2002

  • Provided a $71 per month across the board raise and increased the monthly increment pay from $30 to $31.  Note: The full year effect of the 2001 pay raise boosted the 2002 pay of service personnel another $19 per month.
  • Established seven more educational levels of pay making a total of twenty pay levels for educational and/or training achievement.
  • Provided higher pay grade for secretaries who volunteer to dispense medications to students.
  • Strengthened staff development requirements for service personnel.
  • Guaranteed holders of extracurricular assignments to retain the assignments if they still exist.
  • Provided for $2,500,000 to be appropriated for each of 12 years beginning 2005 to hire more employees including an estimated 700 new service employees.
  • Allowed for retired employees in teachers retirement system to choose a new option for benefits if the retired employee’s spouse dies.
  • Provided for former CETA employees to receive up to two years retirement credit for time served in that capacity.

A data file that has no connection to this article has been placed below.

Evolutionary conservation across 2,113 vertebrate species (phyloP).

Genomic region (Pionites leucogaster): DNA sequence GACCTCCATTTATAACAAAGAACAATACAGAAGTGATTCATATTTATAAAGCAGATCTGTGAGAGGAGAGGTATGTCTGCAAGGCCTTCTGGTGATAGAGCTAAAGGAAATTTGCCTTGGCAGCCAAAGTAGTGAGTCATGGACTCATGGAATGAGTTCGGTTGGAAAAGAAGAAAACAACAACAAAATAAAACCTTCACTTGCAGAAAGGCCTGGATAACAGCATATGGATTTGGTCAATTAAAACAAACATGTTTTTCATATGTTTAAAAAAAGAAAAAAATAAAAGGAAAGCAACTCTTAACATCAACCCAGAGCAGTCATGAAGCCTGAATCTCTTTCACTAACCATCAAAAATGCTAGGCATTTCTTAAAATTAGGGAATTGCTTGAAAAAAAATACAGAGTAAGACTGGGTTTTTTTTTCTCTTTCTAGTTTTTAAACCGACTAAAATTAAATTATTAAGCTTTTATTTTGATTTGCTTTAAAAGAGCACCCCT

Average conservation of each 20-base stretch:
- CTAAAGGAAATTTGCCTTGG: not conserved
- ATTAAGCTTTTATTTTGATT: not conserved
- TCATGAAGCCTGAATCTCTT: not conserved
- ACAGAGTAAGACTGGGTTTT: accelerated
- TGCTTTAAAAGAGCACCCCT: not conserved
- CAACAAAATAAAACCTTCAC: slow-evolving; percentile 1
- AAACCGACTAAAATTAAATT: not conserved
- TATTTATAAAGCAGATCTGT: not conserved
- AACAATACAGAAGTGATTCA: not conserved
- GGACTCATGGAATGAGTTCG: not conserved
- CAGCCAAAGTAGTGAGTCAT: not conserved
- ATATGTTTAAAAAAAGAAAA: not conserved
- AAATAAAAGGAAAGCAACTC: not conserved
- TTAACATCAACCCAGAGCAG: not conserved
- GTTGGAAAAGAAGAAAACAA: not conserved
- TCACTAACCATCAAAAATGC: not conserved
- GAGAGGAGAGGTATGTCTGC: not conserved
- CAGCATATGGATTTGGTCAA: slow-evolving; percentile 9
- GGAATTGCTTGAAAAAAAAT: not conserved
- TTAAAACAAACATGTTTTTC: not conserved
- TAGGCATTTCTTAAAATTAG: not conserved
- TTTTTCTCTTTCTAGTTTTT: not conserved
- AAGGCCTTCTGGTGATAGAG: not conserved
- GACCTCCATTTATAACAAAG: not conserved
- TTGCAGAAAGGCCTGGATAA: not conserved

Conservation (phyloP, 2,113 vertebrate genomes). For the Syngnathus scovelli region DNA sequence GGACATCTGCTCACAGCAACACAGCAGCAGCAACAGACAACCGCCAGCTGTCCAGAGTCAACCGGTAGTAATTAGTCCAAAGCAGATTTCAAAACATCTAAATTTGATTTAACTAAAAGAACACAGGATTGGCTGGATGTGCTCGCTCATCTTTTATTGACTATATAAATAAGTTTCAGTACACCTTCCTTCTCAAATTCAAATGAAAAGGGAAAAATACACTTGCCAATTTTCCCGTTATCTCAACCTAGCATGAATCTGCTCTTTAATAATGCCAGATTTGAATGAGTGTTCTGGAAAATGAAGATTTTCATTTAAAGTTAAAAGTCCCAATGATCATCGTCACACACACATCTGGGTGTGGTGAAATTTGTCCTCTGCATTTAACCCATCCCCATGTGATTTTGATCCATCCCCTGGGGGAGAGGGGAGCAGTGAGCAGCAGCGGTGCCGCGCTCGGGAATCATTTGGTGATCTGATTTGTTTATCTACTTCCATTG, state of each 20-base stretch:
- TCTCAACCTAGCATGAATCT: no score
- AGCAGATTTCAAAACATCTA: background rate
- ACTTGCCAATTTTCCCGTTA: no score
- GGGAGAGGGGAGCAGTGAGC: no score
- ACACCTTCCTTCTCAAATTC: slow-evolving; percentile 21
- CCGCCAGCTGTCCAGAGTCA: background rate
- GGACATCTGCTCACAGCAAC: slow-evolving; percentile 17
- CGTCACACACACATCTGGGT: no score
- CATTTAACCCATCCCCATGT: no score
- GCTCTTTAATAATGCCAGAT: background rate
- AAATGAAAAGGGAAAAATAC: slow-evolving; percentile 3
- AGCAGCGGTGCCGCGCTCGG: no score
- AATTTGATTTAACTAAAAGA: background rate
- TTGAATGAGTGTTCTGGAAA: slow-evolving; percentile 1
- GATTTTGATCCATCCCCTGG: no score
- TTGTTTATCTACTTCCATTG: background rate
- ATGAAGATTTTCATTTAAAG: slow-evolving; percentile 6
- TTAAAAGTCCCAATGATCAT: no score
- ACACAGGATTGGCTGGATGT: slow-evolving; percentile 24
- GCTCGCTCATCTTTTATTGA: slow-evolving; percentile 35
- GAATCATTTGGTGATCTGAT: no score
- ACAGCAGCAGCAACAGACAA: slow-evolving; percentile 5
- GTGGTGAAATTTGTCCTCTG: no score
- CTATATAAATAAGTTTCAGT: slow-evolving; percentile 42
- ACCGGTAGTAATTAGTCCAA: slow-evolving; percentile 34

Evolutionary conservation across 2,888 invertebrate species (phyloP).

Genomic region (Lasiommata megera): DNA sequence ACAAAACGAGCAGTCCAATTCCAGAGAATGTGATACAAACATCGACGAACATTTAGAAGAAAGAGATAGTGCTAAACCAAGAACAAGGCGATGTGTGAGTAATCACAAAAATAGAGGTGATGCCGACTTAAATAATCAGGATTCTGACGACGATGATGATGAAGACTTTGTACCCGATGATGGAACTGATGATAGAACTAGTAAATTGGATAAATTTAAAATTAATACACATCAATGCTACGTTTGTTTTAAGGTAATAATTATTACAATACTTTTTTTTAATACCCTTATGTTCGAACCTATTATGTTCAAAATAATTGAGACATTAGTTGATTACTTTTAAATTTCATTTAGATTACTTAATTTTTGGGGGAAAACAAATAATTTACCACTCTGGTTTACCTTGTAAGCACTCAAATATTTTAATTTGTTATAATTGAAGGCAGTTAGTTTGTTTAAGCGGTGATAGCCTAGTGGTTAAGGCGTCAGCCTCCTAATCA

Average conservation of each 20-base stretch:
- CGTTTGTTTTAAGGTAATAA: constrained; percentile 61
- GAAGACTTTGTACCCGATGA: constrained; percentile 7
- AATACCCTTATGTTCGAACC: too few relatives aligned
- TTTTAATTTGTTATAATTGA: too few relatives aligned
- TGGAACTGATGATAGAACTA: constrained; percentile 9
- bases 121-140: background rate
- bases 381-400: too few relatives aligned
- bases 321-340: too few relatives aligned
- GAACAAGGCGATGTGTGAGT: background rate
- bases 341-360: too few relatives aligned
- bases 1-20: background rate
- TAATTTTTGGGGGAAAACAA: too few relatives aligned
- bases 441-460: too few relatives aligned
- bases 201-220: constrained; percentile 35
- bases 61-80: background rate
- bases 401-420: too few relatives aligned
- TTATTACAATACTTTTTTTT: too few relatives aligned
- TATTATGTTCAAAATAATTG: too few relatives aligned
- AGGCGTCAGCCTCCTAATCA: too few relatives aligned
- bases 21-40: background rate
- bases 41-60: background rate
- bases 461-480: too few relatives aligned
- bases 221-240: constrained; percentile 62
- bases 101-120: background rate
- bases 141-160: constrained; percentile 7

• Established a new classification title “WVEIS data entry and administrative clerk”, Pay Grade “B”.

 

2003

  • Provided that from July 1, 2003 through June 30, 2004, members of the defined benefit teachers’ retirement system  (old teachers’ retirement system) can purchase retirement credit lost due to absence from work as a result of worker’s compensation injury.

 

 

 

2004

  • Provided that bus drivers be notified when transporting students who have exhibited violent behavior.
  • Provided for reduction of paperwork for school employees.  Mandates that student suspensions and expulsions can be recorded on WVEIS.
  • Allowed CountyBoards to schedule service personnel competency testing in facilities other than county vocational center.